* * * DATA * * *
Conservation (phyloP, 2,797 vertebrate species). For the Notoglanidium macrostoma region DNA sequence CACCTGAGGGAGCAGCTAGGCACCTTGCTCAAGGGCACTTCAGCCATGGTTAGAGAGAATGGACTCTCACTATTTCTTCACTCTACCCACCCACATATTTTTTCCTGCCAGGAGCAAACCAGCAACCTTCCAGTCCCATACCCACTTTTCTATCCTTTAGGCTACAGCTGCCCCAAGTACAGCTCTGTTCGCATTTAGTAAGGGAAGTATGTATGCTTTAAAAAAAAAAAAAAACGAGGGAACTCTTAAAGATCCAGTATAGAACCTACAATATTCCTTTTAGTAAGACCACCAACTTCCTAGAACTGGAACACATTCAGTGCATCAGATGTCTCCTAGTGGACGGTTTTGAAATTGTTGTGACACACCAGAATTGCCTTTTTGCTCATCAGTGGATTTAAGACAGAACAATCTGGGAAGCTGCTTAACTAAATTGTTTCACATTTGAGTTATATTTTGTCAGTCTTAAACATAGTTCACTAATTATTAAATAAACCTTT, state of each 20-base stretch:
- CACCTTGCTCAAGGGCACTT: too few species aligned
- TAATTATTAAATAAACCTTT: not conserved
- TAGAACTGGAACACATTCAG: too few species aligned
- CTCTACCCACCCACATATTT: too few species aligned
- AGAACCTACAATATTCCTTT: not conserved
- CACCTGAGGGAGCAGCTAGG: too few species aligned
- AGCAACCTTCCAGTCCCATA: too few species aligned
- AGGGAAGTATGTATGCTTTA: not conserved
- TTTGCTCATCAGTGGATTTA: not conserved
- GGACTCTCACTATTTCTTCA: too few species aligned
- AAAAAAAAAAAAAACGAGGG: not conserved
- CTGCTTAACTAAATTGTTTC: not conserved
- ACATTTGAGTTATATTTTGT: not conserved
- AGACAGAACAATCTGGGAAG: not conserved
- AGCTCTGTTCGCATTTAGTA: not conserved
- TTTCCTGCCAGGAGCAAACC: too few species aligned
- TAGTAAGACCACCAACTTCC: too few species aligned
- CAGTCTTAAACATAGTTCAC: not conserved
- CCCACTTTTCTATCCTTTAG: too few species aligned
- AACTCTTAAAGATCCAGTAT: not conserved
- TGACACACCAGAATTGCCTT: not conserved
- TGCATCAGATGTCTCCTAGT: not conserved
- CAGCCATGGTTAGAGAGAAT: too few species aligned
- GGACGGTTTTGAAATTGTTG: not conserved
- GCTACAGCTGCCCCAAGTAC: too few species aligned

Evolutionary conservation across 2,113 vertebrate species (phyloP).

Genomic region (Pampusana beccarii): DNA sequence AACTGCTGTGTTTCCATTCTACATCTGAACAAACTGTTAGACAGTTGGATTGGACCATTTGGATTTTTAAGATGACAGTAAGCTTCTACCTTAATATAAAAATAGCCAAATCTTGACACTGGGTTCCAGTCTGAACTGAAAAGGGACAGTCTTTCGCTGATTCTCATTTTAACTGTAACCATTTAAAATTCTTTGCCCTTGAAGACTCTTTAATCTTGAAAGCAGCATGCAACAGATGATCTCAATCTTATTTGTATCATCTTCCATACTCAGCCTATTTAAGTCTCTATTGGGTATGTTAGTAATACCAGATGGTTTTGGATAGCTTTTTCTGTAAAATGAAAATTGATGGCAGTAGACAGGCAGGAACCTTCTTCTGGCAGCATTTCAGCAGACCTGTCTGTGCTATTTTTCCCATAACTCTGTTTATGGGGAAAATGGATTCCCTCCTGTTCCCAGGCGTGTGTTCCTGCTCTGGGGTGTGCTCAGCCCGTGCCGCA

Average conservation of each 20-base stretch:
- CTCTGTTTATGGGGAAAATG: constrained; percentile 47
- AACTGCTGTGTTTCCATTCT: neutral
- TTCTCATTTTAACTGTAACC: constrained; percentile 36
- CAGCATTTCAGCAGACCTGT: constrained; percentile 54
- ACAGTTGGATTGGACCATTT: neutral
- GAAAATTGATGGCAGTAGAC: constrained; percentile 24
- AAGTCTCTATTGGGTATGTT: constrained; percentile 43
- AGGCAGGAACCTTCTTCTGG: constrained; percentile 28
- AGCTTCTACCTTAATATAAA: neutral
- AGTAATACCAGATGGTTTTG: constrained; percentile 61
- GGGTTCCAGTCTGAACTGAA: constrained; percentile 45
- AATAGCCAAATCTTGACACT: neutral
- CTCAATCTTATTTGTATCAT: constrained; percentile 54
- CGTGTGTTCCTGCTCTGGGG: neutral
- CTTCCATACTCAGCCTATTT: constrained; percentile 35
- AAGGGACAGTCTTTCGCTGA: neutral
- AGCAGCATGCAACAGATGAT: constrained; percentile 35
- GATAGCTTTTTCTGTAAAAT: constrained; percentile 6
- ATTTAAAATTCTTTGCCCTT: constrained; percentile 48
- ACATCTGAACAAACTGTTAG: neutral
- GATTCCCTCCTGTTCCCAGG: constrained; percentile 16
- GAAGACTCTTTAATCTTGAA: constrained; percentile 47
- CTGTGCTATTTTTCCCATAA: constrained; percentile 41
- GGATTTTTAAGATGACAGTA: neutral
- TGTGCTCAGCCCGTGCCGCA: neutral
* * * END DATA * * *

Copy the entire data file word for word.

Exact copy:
Conservation (phyloP, 2,797 vertebrate species). For the Notoglanidium macrostoma region DNA sequence CACCTGAGGGAGCAGCTAGGCACCTTGCTCAAGGGCACTTCAGCCATGGTTAGAGAGAATGGACTCTCACTATTTCTTCACTCTACCCACCCACATATTTTTTCCTGCCAGGAGCAAACCAGCAACCTTCCAGTCCCATACCCACTTTTCTATCCTTTAGGCTACAGCTGCCCCAAGTACAGCTCTGTTCGCATTTAGTAAGGGAAGTATGTATGCTTTAAAAAAAAAAAAAAACGAGGGAACTCTTAAAGATCCAGTATAGAACCTACAATATTCCTTTTAGTAAGACCACCAACTTCCTAGAACTGGAACACATTCAGTGCATCAGATGTCTCCTAGTGGACGGTTTTGAAATTGTTGTGACACACCAGAATTGCCTTTTTGCTCATCAGTGGATTTAAGACAGAACAATCTGGGAAGCTGCTTAACTAAATTGTTTCACATTTGAGTTATATTTTGTCAGTCTTAAACATAGTTCACTAATTATTAAATAAACCTTT, state of each 20-base stretch:
- CACCTTGCTCAAGGGCACTT: too few species aligned
- TAATTATTAAATAAACCTTT: not conserved
- TAGAACTGGAACACATTCAG: too few species aligned
- CTCTACCCACCCACATATTT: too few species aligned
- AGAACCTACAATATTCCTTT: not conserved
- CACCTGAGGGAGCAGCTAGG: too few species aligned
- AGCAACCTTCCAGTCCCATA: too few species aligned
- AGGGAAGTATGTATGCTTTA: not conserved
- TTTGCTCATCAGTGGATTTA: not conserved
- GGACTCTCACTATTTCTTCA: too few species aligned
- AAAAAAAAAAAAAACGAGGG: not conserved
- CTGCTTAACTAAATTGTTTC: not conserved
- ACATTTGAGTTATATTTTGT: not conserved
- AGACAGAACAATCTGGGAAG: not conserved
- AGCTCTGTTCGCATTTAGTA: not conserved
- TTTCCTGCCAGGAGCAAACC: too few species aligned
- TAGTAAGACCACCAACTTCC: too few species aligned
- CAGTCTTAAACATAGTTCAC: not conserved
- CCCACTTTTCTATCCTTTAG: too few species aligned
- AACTCTTAAAGATCCAGTAT: not conserved
- TGACACACCAGAATTGCCTT: not conserved
- TGCATCAGATGTCTCCTAGT: not conserved
- CAGCCATGGTTAGAGAGAAT: too few species aligned
- GGACGGTTTTGAAATTGTTG: not conserved
- GCTACAGCTGCCCCAAGTAC: too few species aligned

Evolutionary conservation across 2,113 vertebrate species (phyloP).

Genomic region (Pampusana beccarii): DNA sequence AACTGCTGTGTTTCCATTCTACATCTGAACAAACTGTTAGACAGTTGGATTGGACCATTTGGATTTTTAAGATGACAGTAAGCTTCTACCTTAATATAAAAATAGCCAAATCTTGACACTGGGTTCCAGTCTGAACTGAAAAGGGACAGTCTTTCGCTGATTCTCATTTTAACTGTAACCATTTAAAATTCTTTGCCCTTGAAGACTCTTTAATCTTGAAAGCAGCATGCAACAGATGATCTCAATCTTATTTGTATCATCTTCCATACTCAGCCTATTTAAGTCTCTATTGGGTATGTTAGTAATACCAGATGGTTTTGGATAGCTTTTTCTGTAAAATGAAAATTGATGGCAGTAGACAGGCAGGAACCTTCTTCTGGCAGCATTTCAGCAGACCTGTCTGTGCTATTTTTCCCATAACTCTGTTTATGGGGAAAATGGATTCCCTCCTGTTCCCAGGCGTGTGTTCCTGCTCTGGGGTGTGCTCAGCCCGTGCCGCA

Average conservation of each 20-base stretch:
- CTCTGTTTATGGGGAAAATG: constrained; percentile 47
- AACTGCTGTGTTTCCATTCT: neutral
- TTCTCATTTTAACTGTAACC: constrained; percentile 36
- CAGCATTTCAGCAGACCTGT: constrained; percentile 54
- ACAGTTGGATTGGACCATTT: neutral
- GAAAATTGATGGCAGTAGAC: constrained; percentile 24
- AAGTCTCTATTGGGTATGTT: constrained; percentile 43
- AGGCAGGAACCTTCTTCTGG: constrained; percentile 28
- AGCTTCTACCTTAATATAAA: neutral
- AGTAATACCAGATGGTTTTG: constrained; percentile 61
- GGGTTCCAGTCTGAACTGAA: constrained; percentile 45
- AATAGCCAAATCTTGACACT: neutral
- CTCAATCTTATTTGTATCAT: constrained; percentile 54
- CGTGTGTTCCTGCTCTGGGG: neutral
- CTTCCATACTCAGCCTATTT: constrained; percentile 35
- AAGGGACAGTCTTTCGCTGA: neutral
- AGCAGCATGCAACAGATGAT: constrained; percentile 35
- GATAGCTTTTTCTGTAAAAT: constrained; percentile 6
- ATTTAAAATTCTTTGCCCTT: constrained; percentile 48
- ACATCTGAACAAACTGTTAG: neutral
- GATTCCCTCCTGTTCCCAGG: constrained; percentile 16
- GAAGACTCTTTAATCTTGAA: constrained; percentile 47
- CTGTGCTATTTTTCCCATAA: constrained; percentile 41
- GGATTTTTAAGATGACAGTA: neutral
- TGTGCTCAGCCCGTGCCGCA: neutral